The Indian National Army (Also known as the Azad Hind Fauj) was an armed force formed by Indian Nationalists in 1942, through the patronage of the Imperial Japanese Army, to secure the Independence of India.
This article will further highlight the details of the Azad Hind Fauj within the context of the IAS Exam.
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Background of the Indian National Army
Following the outbreak of World War II, Japan invaded South East Asia. At the time 70,000 troops were stationed in the region, most of them along the Malayan coast. Japan conducted a lightning campaign which culminated in the fall of the Malayan peninsula and Singapore in 1942. In the Singapore campaign alone, 45,000 Indian prisoners of war were captured. It was from these prisoners of war that the Japanese decided to create an auxiliary army which would fight against the British.
The first INA was formed under Mohan Singh, a former officer of the British Indian Army captured during the Malay campaign. Conditions in the prisoner of war camps, as well as resentment against the British in general, saw many prisoners of war volunteer join the Indian National Army
The initiative received considerable support from the Imperial Japanese Army and from the ethnic Indian population of South-East Asia. However, disagreements between Mohan Singh and Japanese Army Command regarding the autonomy of the Indian National Army led to the disbandment of the first INA in December 1942
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Subash Chandra Bose and the second INA
Although Mohan Singh had angered the Japanese Army Command through his actions, they relented to form a second Indian National Army. Mohan Singh himself recommended that Subash Chandra Bose for the leadership role. His reputation as a committed nationalist was known to both the Indian diaspora of South East Asia and the Imperial Japanese Army. As such, they were more open to the idea of a nationalist army led by Subash Chandra Bose. The activities of Subash Chandra Bose in India had forced the British authorities to imprison him, but he escaped and reached Berlin in 1941.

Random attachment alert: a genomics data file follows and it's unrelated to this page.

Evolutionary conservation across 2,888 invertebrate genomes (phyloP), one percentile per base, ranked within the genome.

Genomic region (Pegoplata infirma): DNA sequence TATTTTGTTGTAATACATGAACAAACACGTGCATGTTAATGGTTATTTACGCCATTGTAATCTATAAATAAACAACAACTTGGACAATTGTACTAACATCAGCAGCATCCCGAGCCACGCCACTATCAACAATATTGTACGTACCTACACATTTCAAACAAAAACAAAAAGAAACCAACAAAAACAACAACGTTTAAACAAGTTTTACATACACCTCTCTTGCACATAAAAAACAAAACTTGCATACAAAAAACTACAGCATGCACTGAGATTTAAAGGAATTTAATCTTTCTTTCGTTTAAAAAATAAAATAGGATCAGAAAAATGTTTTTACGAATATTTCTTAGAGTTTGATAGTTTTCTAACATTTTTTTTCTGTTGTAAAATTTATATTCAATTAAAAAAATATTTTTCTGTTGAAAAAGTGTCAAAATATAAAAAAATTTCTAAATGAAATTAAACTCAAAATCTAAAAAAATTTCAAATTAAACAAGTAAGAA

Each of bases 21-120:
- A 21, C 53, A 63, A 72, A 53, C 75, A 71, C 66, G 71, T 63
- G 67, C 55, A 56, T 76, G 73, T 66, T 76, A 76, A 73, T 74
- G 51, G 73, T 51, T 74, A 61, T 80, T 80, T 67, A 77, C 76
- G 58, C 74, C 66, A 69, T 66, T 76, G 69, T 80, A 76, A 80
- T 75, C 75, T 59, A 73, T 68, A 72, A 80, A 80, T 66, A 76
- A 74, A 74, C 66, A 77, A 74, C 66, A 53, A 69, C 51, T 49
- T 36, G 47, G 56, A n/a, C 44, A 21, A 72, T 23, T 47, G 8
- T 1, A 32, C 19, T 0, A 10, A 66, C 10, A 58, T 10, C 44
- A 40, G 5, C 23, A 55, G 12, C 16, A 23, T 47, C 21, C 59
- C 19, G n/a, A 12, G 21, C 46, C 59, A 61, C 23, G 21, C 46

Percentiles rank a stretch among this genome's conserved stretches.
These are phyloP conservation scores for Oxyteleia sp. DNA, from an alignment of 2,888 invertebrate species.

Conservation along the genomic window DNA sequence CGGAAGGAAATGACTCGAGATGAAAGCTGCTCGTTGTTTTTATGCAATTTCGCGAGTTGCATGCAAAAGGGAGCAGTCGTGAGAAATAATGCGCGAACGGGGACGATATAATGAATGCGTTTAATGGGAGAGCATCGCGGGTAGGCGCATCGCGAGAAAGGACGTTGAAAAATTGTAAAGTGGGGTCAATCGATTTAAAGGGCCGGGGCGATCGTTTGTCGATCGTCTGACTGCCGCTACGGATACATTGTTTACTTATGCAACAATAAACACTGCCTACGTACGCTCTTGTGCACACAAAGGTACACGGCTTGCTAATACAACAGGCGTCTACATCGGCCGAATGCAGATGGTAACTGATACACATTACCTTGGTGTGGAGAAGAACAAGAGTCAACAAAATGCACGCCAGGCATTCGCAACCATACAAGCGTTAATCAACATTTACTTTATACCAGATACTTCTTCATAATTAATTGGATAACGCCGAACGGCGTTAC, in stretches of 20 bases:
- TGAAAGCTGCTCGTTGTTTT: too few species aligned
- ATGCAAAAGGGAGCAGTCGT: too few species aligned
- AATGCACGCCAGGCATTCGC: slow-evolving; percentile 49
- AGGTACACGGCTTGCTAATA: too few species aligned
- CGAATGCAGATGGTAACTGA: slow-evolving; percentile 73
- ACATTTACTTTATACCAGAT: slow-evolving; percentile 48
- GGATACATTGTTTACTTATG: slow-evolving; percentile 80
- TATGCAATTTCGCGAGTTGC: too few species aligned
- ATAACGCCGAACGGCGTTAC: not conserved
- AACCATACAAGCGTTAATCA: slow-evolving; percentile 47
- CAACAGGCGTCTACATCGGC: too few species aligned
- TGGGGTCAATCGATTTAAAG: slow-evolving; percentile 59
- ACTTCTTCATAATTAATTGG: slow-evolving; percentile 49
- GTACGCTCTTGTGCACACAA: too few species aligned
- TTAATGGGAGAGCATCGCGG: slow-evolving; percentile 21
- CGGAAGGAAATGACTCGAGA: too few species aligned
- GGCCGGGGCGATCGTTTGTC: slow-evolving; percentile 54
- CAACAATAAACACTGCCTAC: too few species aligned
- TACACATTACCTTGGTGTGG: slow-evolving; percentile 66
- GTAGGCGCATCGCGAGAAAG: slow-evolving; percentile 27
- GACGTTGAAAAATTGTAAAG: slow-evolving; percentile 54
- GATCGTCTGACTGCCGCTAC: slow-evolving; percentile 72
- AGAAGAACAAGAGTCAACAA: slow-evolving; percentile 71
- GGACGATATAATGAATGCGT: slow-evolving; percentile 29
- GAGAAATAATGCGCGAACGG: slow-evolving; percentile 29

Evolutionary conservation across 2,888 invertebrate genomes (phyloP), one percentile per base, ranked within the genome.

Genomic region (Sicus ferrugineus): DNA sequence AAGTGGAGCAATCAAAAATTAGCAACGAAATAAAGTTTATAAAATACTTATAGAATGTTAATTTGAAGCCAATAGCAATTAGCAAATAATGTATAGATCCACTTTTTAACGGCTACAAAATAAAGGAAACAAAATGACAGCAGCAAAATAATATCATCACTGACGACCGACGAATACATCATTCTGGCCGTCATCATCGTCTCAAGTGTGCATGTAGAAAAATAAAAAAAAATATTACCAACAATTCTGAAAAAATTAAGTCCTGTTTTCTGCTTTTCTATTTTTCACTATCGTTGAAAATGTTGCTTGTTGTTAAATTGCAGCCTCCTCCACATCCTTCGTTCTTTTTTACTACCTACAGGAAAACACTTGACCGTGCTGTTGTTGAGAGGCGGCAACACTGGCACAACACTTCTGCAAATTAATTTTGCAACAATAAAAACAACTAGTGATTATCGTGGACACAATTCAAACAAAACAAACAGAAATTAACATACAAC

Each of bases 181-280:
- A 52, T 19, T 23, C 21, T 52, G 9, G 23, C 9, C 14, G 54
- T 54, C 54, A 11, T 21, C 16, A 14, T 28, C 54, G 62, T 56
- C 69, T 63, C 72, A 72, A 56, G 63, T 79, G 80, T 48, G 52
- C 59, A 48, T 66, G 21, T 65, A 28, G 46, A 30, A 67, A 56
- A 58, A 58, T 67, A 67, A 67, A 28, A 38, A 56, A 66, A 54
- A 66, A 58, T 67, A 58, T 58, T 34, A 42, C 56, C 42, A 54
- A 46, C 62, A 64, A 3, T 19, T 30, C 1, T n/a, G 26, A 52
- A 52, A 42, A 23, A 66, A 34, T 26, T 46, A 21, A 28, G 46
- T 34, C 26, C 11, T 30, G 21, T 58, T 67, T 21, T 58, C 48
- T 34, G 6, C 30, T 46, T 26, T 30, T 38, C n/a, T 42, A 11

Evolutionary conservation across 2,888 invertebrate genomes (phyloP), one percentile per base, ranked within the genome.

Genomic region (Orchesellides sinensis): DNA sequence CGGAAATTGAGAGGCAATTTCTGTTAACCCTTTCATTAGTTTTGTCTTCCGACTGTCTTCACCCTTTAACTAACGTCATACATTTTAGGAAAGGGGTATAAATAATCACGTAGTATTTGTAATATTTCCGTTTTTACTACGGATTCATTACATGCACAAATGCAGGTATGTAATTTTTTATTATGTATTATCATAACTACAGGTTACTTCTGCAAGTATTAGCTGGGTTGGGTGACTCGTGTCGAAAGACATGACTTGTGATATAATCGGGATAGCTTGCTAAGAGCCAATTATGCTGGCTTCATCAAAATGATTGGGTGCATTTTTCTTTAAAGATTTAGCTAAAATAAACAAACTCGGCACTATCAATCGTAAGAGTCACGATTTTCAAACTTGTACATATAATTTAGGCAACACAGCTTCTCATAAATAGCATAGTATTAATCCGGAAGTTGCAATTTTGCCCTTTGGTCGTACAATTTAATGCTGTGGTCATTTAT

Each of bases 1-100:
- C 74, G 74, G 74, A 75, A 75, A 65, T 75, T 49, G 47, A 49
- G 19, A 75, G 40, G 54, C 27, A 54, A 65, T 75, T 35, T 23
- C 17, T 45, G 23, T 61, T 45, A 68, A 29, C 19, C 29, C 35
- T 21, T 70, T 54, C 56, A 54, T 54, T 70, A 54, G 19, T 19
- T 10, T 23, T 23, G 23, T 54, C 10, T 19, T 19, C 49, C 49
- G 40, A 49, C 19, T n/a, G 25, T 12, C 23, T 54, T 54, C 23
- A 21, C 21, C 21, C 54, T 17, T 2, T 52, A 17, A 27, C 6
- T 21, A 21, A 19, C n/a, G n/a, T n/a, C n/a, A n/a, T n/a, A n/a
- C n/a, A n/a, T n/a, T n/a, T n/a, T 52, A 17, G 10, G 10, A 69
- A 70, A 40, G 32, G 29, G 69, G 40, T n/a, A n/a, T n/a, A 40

Although the German leadership were sympathetic to his cause, logistic problems prevented them from granting any support to his quest for raising an army to fight the British. However, the Japanese were ready to support him and upon their personal invitation, Subash Chandra Bose arrived in Singapore in July 1943 to take command of what would be known as the second Indian National Army, now known by its alternative name as the Azad Hind Fauj.
Operations of the Azad Hind Fauj
After Subash Chandra Bose took command of the Azad Hind Fauj, there was a swell of volunteers looking to join the INA. Although Subash Chandra Bose agreed for the INA to remain subordinate to the Japanese Army, he saw it as a necessary sacrifice towards the fulfilment of the ultimate goal of freeing India from the British Empire. The Azad Hind Fauj participated in operation U-Go, the 1944 Japanese campaign towards British India. Although the INA saw initial success during the early phases of the operation, they were forced to withdraw during the battle of Imphal and battle of Kohima (Fought on April 4th, 1944) which saw the disastrous defeat for the Japanese Army at the hands of the British.
The INA lost a substantial number of men and materiel in this retreat. A number of units were disbanded or used to feed into new divisions of the now declining Japanese Army
Following the Japanese defeat in World War 2, most of the members of the INA were captured by the British. Subash Chandra Bose himself eluded capture and was reported to have died in a plane crash near Taiwan in September 1945.
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Fate after World War 2
The surviving members of the INA were to be tried by the British Colonial government for treason. The trials would take place at the Red Fort. However, their decision to make the Red Fort trials public proved to be a grave miscalculation on the part of the British as it led to a new wave of nationalism unseen during the entirety of the Independence Struggle. The Indian population saw them as patriots fighting for independence rather than traitors to an empire they never wanted to fight for.
The progress of the trial also led to mutiny within the British Indian Army, most notable being the mutiny of the Royal Indian Navy. although the mutiny was quickly put down, the British realised that they were effectively losing the support of the very institution that kept them in power for so long – the army.
Coupled with the launching of the Quit India Movement, the British sought to hasten the independence of India which was the ultimate aim of the Azad Hind Fauj at the very beginning of its inception.
It can be safely said that even in defeat, did the Indian National Army win against its colonial oppressors.
Frequently Asked Questions about Indian National Army
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